Even many South Koreans are looking elsewhere for holiday relaxation at a time when talk of war on the Korean peninsula and China’s boycott has hit inbound tourism.
Even many South Koreans are looking elsewhere for holiday relaxation at a time when talk of war on the Korean peninsula and China’s boycott has hit inbound tourism. President Moon Jae-in hoped to boost domestic spending by declaring Oct. 2 a one-time holiday, effectively extending the annual Chuseok holiday to 10 days. Yet South Koreans are booking more flights out of the country than they did last year — and those extra days are likely one reason. Online travel agency Interpark Tour said purchases of airline tickets to overseas destinations have more than doubled compared with the same, shorter holiday in September 2016. “Usually overseas trips are mostly to nearby countries, but this time tickets to the U.S. and Europe have accounted for about 40 percent,” said Frank Lee, a manager at Interpark’s public relations office, who noted that the number of travelers could still rise, given that the holiday was still more than two weeks away.
South Koreans were traveling overseas more even before North Korea raised geopolitical tensions with its recent missile launches and a nuclear test. A record-setting 2.39 million went abroad in July. Demand for overseas trips tends to surge when a nation’s per capita income rises above $20,000, and has risen unusually quickly in South Korea, said Kim Man-jin, the head of Korea Tourism Organization’s international tourism strategy team. “We expect more than 26 million South Koreans to travel abroad this year, which is a large number at more than half of the total population of around 51 million,” Kim said.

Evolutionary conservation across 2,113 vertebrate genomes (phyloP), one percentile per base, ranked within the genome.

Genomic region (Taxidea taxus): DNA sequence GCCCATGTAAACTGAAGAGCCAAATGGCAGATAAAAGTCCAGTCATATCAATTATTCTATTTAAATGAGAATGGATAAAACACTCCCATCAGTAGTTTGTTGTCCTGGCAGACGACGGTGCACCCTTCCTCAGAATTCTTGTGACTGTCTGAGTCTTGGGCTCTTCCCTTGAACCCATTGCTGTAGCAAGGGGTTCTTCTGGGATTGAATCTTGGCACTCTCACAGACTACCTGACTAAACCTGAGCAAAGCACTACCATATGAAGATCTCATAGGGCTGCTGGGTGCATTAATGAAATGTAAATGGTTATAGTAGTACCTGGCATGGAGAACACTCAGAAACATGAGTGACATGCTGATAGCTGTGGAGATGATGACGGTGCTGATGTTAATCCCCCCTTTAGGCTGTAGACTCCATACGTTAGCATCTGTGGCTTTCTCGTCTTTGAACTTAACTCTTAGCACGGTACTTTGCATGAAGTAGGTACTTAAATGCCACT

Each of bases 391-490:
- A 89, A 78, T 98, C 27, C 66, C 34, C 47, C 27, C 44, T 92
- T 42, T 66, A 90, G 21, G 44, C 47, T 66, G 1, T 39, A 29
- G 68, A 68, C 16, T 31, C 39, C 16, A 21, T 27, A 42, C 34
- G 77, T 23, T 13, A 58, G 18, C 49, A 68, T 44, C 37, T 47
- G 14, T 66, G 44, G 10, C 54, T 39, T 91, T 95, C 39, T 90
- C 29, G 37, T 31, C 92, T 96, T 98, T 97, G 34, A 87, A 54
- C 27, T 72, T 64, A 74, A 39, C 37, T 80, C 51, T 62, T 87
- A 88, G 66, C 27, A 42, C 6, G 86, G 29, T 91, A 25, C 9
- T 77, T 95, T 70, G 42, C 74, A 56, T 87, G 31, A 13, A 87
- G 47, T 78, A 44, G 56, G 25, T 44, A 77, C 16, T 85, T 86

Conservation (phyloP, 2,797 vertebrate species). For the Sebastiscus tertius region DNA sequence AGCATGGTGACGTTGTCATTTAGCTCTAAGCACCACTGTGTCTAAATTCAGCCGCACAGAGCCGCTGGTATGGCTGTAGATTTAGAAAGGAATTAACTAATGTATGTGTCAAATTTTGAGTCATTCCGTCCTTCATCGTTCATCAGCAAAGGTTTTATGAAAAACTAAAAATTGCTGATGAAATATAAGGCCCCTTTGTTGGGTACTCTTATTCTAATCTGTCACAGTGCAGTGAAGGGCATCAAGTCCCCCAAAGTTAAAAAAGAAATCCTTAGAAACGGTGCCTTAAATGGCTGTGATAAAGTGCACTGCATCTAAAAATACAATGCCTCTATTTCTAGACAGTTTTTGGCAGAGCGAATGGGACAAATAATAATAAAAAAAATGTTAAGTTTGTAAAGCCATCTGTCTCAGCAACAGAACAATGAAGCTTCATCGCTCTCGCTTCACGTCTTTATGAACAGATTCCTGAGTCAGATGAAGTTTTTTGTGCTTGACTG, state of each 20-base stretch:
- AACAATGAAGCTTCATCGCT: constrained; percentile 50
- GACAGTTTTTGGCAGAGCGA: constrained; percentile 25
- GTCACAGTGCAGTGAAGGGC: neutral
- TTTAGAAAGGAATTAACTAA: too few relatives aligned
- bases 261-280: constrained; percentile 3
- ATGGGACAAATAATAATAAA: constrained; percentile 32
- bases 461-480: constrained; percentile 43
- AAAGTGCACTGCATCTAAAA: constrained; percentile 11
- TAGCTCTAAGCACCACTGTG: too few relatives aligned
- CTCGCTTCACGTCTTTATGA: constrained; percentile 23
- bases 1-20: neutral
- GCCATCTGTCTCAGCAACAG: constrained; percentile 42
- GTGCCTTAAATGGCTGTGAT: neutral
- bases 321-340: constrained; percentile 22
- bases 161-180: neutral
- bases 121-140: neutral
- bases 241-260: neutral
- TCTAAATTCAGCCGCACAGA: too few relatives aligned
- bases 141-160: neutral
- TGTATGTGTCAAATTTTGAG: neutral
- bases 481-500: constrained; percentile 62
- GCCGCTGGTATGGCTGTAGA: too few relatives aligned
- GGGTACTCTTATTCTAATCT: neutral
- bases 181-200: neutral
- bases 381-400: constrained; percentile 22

The extended Chuseok holiday may have prompted the big jump in overseas travel during this year’s holiday. Because South Korea is rather small, people tend to take shorter trips at home and go abroad for longer ones, Kim said. Meanwhile, inbound tourism slumped 21 percent during the first seven months of the year, partly a result of China’s ban on package tours in retaliation for Seoul deploying the U.S.’s Thaad missile-defense system, and at an estimated loss to South Korea of $3.3 billion in tourist spending. Tourism arrivals fell 41 percent in July alone, as tensions with North Korea heated up. This has swelled South Korea’s trade deficit in services, which in July more than doubled from a year earlier to $3.29 billion.
Extending holidays can also increase domestic retail sales and services output, which is one reason the government does it. When former President Park Geun-hye designated May 6 a one-time holiday in 2016, bridging the Children’s Day holiday and the weekend, department store sales increased 16 percent from the same holiday period a year earlier, according to the finance ministry. Yet the overall positive impact on the economy is offset by declines in companies’ output during the additional days off.